‘Final Cut’ Review – ‘One Cut of the Dead’ Remake Isn’t Original, but It Is Funny and Heartfelt [Fantasia]

Remakes of popular films are inevitable, particularly when a film with a unique high concept takes off. It’s hardly surprising, then, that a title like 2017’s One Cut of the Dead, Shin’ichirō Ueda’s horror comedy about a film crew making a horror flick that’s beset by zombies, is already receiving a remake.

The original Japanese film was incredibly well received when it came out. Rightfully so: it’s fun and clever, in addition to being a marvelous ode to overcoming challenges and the power of filmmaking. It’s a genuine feel-good crowd-pleaser.

The hand-wringing that accompanies a remake, particularly a popular foreign film, is that the new version will lose sight of what made the original so special. Add to this the fact that One Cut of the Dead is such a recent film, and it makes sense that the French remake Final Cut, aka Coupez (2022), was met with a healthy dose of skepticism when it was announced.

On the surface, the remake adopts the same general premise and narrative structure: Remi (Romain Duris), a hack director whose motto is “fast and cheap”, is recruited by his producer Mounir (Lyes Salem) to film a one-take 30-minute zombie film for a new genre channel Z. Unfortunately there’s no shortage of large personalities and calamities threatening to disrupt or even derail the production, as evidenced by the opening act of the film, which documents the finished result before flashing back to show how it all (barely) comes together.

Thankfully writer/director Michel Hazanavicius (Oscar winner for The Artist)’s take on the material manages to balance a reverence to One Cut while also introducing several new elements. One new wrinkle for the French production is producer Madame Matsuda (Yoshiko Takehara)’s insistence that the show stick to the original Japanese script. This is arguably one of the film’s strongest creative decisions: Final Cut actually acknowledges its status as a remake, and even briefly includes footage of the original One Cut. The judicious use of footage wisely doesn’t overstay its welcome (there’s an inherent risk of reminding your audience that they could be watching the original), but the sly wink feels like Hazanavicius’ attempt to reassure doubting naysayers that he’s aware of how beloved the original is.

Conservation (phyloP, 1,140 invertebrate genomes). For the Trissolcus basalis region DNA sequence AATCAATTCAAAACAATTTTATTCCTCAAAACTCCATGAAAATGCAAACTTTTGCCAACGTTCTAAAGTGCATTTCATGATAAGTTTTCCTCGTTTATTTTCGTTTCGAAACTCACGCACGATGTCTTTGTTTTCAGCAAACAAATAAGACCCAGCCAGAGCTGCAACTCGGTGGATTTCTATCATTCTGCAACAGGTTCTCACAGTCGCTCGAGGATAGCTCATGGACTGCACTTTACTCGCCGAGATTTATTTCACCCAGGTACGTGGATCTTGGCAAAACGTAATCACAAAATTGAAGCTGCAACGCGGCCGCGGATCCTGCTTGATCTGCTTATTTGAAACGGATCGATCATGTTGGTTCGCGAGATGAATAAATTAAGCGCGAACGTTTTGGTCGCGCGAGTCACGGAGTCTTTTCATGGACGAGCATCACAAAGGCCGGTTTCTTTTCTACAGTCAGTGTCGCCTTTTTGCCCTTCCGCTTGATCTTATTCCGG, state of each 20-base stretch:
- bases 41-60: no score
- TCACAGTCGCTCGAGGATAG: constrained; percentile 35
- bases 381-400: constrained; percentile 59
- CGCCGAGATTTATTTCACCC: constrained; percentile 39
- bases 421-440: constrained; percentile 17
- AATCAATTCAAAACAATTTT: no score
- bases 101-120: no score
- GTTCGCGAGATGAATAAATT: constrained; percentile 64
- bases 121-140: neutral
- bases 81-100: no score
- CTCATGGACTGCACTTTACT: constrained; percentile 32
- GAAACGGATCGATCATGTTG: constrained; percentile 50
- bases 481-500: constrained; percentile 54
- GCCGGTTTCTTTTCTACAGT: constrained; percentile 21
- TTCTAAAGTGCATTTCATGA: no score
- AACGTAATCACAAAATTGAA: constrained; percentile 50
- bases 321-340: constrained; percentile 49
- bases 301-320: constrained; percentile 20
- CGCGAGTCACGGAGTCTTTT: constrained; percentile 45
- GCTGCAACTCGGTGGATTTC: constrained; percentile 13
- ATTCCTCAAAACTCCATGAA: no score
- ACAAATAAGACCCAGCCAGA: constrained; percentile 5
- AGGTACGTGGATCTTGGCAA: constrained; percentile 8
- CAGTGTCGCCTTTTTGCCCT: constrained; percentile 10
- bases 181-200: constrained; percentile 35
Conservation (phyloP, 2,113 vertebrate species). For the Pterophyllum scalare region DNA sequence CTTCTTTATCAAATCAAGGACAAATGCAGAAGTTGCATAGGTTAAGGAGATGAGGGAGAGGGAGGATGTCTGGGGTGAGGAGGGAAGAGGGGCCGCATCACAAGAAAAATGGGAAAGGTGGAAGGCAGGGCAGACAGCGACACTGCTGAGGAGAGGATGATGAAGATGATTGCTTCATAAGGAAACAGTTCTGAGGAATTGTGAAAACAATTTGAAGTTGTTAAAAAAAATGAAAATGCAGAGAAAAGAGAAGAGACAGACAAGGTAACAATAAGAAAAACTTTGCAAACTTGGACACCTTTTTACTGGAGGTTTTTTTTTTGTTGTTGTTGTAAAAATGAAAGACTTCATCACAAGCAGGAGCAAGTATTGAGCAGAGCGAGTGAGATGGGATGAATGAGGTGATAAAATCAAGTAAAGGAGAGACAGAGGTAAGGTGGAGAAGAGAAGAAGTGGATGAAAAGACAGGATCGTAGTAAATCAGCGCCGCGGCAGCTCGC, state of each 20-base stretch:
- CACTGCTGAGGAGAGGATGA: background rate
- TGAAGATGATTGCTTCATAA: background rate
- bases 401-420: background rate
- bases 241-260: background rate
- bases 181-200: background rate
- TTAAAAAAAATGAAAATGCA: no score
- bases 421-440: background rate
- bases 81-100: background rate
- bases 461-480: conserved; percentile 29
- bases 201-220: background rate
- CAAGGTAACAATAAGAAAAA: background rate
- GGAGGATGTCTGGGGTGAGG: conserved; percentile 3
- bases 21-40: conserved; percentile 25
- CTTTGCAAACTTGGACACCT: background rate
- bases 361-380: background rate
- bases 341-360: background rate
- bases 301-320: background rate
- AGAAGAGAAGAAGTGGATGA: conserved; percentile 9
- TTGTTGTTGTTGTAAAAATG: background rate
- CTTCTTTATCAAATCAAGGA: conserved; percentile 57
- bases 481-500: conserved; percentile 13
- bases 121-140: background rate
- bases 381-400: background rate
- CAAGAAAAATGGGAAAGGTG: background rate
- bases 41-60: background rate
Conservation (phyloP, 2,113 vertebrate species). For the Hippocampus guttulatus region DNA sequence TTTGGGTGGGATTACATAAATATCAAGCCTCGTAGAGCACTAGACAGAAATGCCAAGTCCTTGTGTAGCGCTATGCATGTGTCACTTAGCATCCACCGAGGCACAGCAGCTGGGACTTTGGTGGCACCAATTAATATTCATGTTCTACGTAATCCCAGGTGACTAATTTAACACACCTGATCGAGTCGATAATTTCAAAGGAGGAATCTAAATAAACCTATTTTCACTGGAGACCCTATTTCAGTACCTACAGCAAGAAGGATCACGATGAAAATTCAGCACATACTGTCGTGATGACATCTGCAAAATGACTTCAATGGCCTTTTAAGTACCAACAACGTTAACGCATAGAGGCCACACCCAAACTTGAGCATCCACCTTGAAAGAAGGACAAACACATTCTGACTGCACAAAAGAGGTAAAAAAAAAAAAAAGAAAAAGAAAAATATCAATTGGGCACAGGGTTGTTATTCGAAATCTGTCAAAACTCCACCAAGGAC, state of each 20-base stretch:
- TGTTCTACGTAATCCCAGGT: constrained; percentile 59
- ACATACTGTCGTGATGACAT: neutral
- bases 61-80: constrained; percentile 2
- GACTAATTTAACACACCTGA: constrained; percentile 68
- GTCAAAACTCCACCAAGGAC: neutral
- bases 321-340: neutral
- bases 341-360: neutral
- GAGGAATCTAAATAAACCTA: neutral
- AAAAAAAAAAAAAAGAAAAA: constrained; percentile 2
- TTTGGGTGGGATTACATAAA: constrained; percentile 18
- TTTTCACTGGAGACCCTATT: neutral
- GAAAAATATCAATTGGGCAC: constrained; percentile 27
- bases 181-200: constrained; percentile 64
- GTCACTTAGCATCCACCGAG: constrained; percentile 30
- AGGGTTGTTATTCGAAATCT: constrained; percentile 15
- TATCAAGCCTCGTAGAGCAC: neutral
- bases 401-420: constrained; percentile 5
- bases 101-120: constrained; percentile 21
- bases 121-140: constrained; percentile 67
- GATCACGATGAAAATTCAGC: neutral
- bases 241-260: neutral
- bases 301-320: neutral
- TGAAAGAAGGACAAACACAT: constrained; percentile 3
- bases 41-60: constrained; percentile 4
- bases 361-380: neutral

The acclaimed director wisely doesn’t muck around with elements that Ueda perfected, which results in several characters and conflicts being carried over wholesale. Nadia (Bérénice Bejo)’s tendency to lose herself in her roles is a major obstacle, as well as Jonathan (Raphaël Quenard)’s tempermental stomach and Philippe (Grégory Gadebois)’ struggle with sobriety. All of these challenges threaten the completion of the ambitious project, while minor (new) hiccups such as the aforementioned Japanese script lead to clever and amusing recurring gags.

Some elements, such as famed starlet Ava (Matilda Lutz)’s concerns about her public persona, are also carried over but fail to pay off, while new characters like sound engineer Fatih (Jean-Pascal Zadi), whose escalating confusion as the production veers wildly off course, offers plenty of laughs.

The original conceit, in which the audience first watches the finished result – with all of its awkward pauses and delayed reactions – plays just as well in French as in Japanese. The film’s silly humor remains its key selling feature, though some jokes may get lost in translation (anglophones may be puzzled if a character’s name is the whole joke or if they’re missing something). One unique cultural element that accompanies the move to France is an increased number of toilet and race jokes. So Jonathan’s digestive distress plays longer and louder, while Remi’s awkward interactions with the Japanese producers yield several uncomfortable chuckles.

The film’s successes aren’t enough to dismiss criticisms that there’s no need for a remake, but complaints that the new film is a pale imitation or an uninspired retread aren’t accurate, either. While Final Cut never fully escapes the shadow of its masterful predecessor to establish itself as its own unique thing, the comedy, heart and celebration of filmmaking still make the new version worth recommending.

Final Cut won’t be revolutionary to audiences who have seen One Cut of the Dead, but the new take on a familiar concept is still funny and heartfelt.

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